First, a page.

Market barriers affect almost 20 percent of HIV prescriptions in both the US and Europe, causing major brands to lose, and sometimes gain market share. This is according to a new series of reports from FirstWord that explores how barriers affect eight commonly prescribed HIV treatments — Evotaz, Intelence, Isentress, Selzentry/Celsentri, Stribild, Triumeq, Truvada and Viread.
Barriers are factors other than safety and efficacy (e.g., cost and reimbursement, labelling restrictions, patient preferences, etc.) that prevent doctors from prescribing the drugs they want. But when doctors can't prescribe one drug, they prescribe a competing brand. That has helped three brands in the US, and four in Europe, increase their overall market share.
Based on surveys of 100 US, and 150 European infectious disease specialists, FirstWord's reports explore the dynamics between the eight covered brands, showing readers how each one wins market share from, and loses it to, the other seven, and revealing which barriers drive each brand's gains and losses.
In the crowded HIV treatment market, where doctors tend to switch brands frequently to keep patients from building up resistance, that kind of information can help brand owners better focus their marketing efforts. This is especially true for companies with multiple brands in the HIV treatment area (e.g., Gilead Sciences, ViiV Healthcare), who must position their products carefully to manage perception among doctors and patients.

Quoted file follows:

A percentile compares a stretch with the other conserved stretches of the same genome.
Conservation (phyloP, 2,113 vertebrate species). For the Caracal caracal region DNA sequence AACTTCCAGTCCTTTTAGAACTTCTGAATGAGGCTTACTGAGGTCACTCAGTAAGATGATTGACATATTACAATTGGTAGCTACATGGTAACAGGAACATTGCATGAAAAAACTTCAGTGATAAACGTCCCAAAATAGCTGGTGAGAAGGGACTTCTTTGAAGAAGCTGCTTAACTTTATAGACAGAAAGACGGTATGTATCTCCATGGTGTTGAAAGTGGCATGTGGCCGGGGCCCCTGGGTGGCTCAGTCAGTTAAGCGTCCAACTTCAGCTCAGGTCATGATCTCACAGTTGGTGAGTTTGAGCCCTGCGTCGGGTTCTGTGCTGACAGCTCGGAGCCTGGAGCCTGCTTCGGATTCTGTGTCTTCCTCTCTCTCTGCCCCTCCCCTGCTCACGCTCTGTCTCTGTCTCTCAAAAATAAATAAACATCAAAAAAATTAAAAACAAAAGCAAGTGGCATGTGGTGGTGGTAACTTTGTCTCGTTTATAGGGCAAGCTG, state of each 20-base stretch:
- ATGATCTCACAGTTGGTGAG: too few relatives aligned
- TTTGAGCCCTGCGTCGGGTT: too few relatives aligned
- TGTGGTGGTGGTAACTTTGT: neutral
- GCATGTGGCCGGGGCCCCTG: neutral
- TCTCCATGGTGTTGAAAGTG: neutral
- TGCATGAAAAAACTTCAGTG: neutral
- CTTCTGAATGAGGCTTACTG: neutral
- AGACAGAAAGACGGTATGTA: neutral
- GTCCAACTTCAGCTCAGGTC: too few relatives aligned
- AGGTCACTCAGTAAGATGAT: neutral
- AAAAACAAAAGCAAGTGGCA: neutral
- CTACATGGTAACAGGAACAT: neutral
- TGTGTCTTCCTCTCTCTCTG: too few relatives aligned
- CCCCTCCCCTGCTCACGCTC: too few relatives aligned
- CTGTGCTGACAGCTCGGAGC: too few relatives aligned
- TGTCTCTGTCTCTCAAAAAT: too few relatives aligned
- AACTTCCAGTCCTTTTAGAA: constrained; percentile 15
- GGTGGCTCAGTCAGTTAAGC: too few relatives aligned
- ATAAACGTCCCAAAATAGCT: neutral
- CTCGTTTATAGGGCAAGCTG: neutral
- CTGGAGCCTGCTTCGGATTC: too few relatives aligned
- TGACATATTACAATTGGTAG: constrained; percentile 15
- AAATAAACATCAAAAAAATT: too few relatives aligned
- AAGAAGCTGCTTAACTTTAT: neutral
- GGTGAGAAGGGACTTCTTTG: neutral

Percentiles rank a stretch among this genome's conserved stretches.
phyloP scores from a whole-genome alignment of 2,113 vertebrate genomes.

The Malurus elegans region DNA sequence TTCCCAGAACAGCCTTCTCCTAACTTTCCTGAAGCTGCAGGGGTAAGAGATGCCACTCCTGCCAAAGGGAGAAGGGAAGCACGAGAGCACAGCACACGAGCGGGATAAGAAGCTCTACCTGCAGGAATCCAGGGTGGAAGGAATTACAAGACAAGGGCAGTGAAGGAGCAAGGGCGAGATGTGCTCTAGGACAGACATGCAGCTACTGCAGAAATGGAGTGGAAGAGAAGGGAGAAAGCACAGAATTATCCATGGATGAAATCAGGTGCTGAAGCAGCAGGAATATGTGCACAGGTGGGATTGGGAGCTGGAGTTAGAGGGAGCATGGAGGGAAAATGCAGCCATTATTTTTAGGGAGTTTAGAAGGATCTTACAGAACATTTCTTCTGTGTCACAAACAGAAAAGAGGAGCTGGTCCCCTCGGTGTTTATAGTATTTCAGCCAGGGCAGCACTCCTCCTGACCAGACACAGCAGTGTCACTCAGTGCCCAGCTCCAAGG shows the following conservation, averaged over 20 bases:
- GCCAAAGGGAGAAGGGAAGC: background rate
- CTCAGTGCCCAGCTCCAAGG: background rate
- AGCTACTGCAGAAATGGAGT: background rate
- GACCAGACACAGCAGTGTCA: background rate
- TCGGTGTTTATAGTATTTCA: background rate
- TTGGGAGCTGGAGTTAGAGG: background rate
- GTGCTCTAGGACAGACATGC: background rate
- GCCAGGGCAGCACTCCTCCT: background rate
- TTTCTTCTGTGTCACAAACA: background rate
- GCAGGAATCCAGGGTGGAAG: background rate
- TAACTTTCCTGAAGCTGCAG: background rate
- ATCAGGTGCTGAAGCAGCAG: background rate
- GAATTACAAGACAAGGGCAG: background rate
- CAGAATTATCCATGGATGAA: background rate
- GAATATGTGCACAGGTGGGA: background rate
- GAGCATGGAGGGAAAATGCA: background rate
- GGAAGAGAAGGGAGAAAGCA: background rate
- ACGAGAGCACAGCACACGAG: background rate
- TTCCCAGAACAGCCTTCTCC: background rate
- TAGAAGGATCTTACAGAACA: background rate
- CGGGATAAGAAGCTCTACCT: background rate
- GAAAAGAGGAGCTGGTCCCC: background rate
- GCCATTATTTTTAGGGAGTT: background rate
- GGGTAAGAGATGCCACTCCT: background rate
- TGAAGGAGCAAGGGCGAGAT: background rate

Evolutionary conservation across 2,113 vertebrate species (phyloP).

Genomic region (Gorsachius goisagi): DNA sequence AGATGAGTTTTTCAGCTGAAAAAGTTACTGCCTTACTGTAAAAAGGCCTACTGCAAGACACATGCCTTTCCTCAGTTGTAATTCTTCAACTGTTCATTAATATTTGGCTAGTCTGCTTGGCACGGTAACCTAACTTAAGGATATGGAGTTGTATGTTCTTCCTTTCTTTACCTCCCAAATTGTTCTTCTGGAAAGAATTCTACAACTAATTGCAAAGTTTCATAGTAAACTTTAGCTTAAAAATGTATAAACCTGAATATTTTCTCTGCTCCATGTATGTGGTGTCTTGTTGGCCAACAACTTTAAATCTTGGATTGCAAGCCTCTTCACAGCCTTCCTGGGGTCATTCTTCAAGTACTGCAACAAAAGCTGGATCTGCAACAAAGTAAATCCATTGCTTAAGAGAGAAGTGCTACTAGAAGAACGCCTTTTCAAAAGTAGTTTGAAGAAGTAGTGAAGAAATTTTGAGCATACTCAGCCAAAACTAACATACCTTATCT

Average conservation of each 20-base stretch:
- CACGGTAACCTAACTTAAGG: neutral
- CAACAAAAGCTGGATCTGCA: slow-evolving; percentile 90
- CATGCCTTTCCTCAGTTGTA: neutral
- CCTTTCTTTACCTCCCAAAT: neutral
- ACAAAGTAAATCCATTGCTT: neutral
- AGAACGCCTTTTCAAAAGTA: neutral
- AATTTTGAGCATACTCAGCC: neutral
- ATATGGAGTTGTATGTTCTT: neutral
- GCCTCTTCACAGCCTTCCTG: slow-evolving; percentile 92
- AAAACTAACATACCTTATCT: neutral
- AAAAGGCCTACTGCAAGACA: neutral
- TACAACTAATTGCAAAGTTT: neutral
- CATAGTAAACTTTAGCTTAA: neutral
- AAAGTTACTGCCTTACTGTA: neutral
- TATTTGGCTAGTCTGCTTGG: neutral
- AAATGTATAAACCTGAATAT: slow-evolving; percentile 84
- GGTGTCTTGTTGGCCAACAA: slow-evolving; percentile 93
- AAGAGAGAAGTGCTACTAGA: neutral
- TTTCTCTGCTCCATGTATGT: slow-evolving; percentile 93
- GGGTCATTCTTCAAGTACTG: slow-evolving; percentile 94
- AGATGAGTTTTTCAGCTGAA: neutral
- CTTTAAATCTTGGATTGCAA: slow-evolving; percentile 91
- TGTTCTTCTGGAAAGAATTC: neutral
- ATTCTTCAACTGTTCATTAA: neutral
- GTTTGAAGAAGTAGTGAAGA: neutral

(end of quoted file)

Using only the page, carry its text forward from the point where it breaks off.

Both the US and EU5 reports paint a picture of a competitive market where companies are doing a good job of managing market access. Brand awareness is high and nearly all surveyed products are widely prescribed. And while the top-ranking brands are fixed-dose combinations, monotherapies also feature prominently in each region's top four. Market barriers affect less than 20 percent of prescriptions in either region, and few doctors report experiencing more than one barrier for any given brand.
Nevertheless, each market sees clear winners and losers. In both the US and EU5, one brand is well ahead of the pack. The leading brands enjoy the highest market share, and tend to see the biggest barrier-related share gains. Conversely, less-prescribed brands tend to have smaller share and bigger barrier-related losses (although interestingly, the product with the biggest losses in the US is a top-4 brand with the third largest market share).
When it comes to the barriers that have the biggest impact on prescribing, market-access issues such as cost and formulary availability are the top concerns in the US market. Cost is a concern in Europe too, but in the EU5 countries, labelling issues such as guideline- and patient-type restrictions affect more prescription decisions.
One of the report's key findings is that the "barrier effect" doesn't apply to all brands equally. In fact, the number of doctors who report experiencing the biggest market barriers can vary as much as 20 percent from one brand to the next. This kind of data hints at why certain brands are losing share to competitors. For example, niche products may be losing out because doctors are bumping up against patient-type restrictions, while more expensive treatments may simply be losing out to cheaper alternatives.
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